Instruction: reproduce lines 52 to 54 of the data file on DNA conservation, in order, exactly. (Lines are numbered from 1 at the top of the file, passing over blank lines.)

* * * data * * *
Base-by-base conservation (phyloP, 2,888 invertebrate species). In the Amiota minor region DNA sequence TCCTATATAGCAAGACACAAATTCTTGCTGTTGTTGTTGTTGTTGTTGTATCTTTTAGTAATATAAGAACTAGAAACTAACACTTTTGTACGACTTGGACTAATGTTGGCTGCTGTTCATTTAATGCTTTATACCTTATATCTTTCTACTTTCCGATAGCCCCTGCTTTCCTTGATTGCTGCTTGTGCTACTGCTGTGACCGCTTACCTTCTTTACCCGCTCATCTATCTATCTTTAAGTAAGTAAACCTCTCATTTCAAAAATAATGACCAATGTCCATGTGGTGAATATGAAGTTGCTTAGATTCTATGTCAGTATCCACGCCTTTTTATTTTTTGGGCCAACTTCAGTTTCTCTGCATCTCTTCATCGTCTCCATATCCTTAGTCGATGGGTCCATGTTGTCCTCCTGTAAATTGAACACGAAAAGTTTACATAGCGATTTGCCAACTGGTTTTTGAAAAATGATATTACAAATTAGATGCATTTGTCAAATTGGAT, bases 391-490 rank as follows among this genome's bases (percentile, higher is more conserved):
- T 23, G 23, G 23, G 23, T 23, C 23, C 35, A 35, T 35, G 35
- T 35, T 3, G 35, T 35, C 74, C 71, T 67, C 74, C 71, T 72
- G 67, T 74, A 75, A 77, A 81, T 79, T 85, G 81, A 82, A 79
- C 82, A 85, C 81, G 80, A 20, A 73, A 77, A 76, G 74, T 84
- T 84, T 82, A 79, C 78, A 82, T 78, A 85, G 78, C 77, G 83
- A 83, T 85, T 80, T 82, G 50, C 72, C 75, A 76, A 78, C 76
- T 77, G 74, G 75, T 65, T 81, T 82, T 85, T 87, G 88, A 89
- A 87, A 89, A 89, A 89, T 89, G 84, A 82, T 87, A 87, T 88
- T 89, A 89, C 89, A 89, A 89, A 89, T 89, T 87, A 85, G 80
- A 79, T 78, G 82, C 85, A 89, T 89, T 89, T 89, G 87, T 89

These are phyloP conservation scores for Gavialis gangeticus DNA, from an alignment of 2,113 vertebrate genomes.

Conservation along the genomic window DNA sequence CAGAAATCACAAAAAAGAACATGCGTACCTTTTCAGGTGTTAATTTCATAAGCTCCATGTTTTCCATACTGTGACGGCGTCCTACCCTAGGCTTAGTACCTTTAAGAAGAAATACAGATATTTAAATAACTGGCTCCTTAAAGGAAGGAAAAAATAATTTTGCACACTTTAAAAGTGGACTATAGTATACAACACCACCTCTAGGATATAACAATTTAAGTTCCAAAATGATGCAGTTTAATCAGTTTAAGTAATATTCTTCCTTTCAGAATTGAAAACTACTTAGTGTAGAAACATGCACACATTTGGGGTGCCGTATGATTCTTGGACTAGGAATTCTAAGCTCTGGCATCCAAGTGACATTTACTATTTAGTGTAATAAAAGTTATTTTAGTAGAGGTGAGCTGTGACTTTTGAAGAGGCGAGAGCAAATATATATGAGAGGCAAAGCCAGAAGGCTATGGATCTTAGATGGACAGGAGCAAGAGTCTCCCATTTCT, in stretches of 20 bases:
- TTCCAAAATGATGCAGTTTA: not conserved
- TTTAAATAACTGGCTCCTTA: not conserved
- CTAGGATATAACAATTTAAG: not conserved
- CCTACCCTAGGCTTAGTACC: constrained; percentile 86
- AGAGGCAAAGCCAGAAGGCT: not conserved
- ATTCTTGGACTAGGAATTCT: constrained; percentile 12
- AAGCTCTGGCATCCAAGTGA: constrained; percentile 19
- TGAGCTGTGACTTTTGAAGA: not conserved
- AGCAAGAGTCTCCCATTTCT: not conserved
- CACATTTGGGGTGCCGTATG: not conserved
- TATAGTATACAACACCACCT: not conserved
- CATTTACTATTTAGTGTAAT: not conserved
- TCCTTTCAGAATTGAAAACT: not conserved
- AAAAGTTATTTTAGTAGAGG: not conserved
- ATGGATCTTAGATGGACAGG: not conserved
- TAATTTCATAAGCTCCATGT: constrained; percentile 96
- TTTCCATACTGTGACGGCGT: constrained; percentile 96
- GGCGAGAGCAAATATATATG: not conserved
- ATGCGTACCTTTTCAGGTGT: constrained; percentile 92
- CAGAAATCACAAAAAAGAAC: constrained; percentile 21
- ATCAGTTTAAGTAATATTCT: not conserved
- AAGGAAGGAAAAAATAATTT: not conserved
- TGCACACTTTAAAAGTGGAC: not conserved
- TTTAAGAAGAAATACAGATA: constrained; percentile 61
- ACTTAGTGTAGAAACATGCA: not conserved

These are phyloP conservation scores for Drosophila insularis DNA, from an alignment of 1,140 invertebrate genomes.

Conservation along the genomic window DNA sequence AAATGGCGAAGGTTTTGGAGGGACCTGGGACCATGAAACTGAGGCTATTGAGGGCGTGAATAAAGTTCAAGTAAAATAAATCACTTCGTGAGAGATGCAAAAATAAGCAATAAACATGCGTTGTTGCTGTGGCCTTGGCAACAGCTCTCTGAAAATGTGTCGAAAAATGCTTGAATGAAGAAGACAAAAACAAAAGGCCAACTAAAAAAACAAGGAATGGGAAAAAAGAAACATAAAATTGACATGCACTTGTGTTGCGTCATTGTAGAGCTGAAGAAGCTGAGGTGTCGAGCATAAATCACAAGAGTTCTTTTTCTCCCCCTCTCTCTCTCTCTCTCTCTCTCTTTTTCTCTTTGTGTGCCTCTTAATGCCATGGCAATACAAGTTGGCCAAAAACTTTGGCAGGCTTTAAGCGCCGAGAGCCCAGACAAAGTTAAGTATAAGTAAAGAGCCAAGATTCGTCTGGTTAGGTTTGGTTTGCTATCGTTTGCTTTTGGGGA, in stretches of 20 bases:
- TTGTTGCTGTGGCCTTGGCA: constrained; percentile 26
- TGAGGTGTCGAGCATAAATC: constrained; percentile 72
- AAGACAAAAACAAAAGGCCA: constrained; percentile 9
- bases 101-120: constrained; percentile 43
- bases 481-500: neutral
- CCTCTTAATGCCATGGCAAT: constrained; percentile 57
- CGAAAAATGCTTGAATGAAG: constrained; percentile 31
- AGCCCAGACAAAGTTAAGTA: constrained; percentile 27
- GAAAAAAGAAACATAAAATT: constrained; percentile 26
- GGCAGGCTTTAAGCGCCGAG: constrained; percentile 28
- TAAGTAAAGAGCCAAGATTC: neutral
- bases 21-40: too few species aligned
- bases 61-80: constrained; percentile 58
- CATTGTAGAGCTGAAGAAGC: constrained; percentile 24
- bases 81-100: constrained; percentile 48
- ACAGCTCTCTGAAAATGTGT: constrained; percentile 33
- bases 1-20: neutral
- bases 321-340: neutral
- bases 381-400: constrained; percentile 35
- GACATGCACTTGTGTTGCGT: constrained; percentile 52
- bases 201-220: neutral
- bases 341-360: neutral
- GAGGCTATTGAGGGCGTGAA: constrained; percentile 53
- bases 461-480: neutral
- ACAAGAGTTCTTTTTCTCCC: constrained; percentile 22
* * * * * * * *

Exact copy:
- bases 21-40: too few species aligned
- bases 61-80: constrained; percentile 58
- CATTGTAGAGCTGAAGAAGC: constrained; percentile 24